This would be so much fun to work on!! And it is livable right now. This greek revival was built in 1843, right at the start of the boom in the Yanceyville, NC area. The interior has Thomas Day mantels, door surrounds and window surrounds!! This is located on 1.77 acres in Yanceyville, North Carolina. 1,968 square feet. $50,000!
From the Preservation NC listing:
Situated on a slight rise overlooking the Colonial Heritage Byway, the Shelton House is a stately 1.5-story brick Greek Revival house built c.1843 and with interior woodwork credited to Thomas Day. Set on a raised basement, it has a Doric columned entry with transoms, large 8-panel doors with original hardware, tall 9/9 windows. Intact interior includes signature Day mantels and window and door surrounds. Winder stair leads to two loft rooms. Interesting early kitchen outbuilding later served as a gristmill. Shelton House would benefit from cosmetic and system updates.
The house was built for John DeGraff Wemple (1809-1873), a dentist from New York, and his new wife Dorothea Gwynn Wemple (1813-1886) who grew up nearby on the outskirts of Yanceyville. It remains a bit of a mystery how a young man from Fonda, NY ended up in Yanceyville, NC. His father died when he was 5. At 14, he left for New York City for an apprenticeship with a harness business. Ten years later, he arrived in Petersburg, VA and a year later arrived in Yanceyville. At some point he studied dentistry in Baltimore, MD and settled permanently in Yanceyville after his marriage to Dorthea in 1841. She grew up just four miles west of Yanceyville, very close to where they built their house and where they remained until their deaths. The house was sold to William Thomas Shelton around 1895. His son, James Spencer Shelton expanded the house in 1930 by adding a clapboard rear wing and porch (now enlcoed) to the west of the original brick rear wing. According to family history, the 1843 construction date of the house was assumed from a stamped date on original lead gutters. The house was also among the first to have electricity and a phone.
The Shelton House was built during the beginning of Caswell County’s Boom Era (1840-60) that produced an impressive number of Greek Revival houses for successful planters and merchants. Their demand for fine craftsmanship and refinement was met through the work of Thomas Day, the renowned cabinetmaker whose unique stylistic interpretations of the period are prized to this day. The Shelton House is among his earlier projects and demonstrates an adherence to pattern book designs popular of the day. His signature style can still be found in the prominent Doric columned entry portico, mantels, and window and door surrounds of the Shelton House.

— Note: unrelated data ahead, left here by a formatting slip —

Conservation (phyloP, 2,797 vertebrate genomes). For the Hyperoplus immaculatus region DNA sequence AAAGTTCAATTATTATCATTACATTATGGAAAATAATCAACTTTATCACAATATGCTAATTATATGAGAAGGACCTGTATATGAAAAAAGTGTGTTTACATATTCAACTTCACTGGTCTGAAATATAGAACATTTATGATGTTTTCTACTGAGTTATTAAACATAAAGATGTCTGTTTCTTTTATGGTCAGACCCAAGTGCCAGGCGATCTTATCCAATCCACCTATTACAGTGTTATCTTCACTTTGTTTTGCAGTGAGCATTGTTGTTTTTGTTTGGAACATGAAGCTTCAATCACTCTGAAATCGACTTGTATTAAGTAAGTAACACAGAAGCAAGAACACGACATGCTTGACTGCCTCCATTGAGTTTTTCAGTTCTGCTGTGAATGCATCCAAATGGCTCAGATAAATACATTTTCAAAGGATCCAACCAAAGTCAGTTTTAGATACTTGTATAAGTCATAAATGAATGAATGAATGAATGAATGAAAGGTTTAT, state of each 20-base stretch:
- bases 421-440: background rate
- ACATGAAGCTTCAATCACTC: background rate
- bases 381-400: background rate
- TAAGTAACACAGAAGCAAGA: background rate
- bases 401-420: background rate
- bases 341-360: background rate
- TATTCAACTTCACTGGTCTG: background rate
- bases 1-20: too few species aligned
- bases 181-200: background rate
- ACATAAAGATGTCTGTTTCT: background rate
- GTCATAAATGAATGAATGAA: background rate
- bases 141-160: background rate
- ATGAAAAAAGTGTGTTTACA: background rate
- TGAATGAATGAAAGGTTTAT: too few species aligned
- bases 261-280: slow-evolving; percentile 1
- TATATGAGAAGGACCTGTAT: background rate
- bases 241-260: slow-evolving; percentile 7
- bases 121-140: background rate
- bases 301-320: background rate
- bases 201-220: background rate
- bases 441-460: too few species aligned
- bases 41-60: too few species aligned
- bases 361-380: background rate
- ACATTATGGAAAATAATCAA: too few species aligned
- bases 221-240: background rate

Its stately setting, fine details, and interior spaciousness belie the modest scale of this Greek Revival house. The Shelton House is among the few masonry examples of the period. The hand-made brick is set in an irregular Flemish bond found only in the Yanceyville area of Caswell County. The pattern of brick is accentuated at the corners to suggest quoins. At the top of the raised-basement foundation are three courses of brick creating a string course.
Supporting the entry portico are two large Doric columns set on brick pedestals which form a kneewall on either side of the steps. Rounded porch railings enclose the sides. The front entry has two front doors, each with eight raised panels and original hardware. Above each door is a transom made up of irregular-sized panes, a detail that can also be found at other much larger Thomas Day houses. The gabled roof terminates to an intricately molded raked cornice set on boxed eaves and an unusual peaked soffit. The tall 9/9 windows with bold stylized Grecian moldings of large scale form the window surrounds.
The tall ceilings and windows, and generous room dimensions provide this otherwise modest-scale house with a feeling of spaciousness. The interior woodwork including signature Day window and door surrounds, mantels, and trim moldings are intact. Three of the four first floor rooms have mantels recognizable to Thomas Day enthusiasts and all are different in detail. The main parlor presents the most detail and features a mantel adapted from Asher Benjamin’s Practice of Architecture (1833) plate 47 with fluted pilasters and frieze, pyramidal corner blocks, and the early appearance of Day’s triangular mantelshelf back adapted from Benjamin’s design. Tall boldly scaled window and door surrounds also make use of the fluted column detail with bulls eye corner blocks. A winder stair is located in the back corner in the center of the house with openings into the main parlor and secondary parlor (most recently used as a bedroom). The only remaining faux finished door is the interior side of the winder stair door with a crotch mahogany design. The other front room features a mantel with fluted arched posts supporting a heavy molded mantel shelf. The rear ell room mantel is a classic Asher Benjamin pattern book design with Greek key motifs.
Let them know you saw it on Old House Life! Contact Cathleen Turner at Preservation NC to see this cute house. 919-401-8540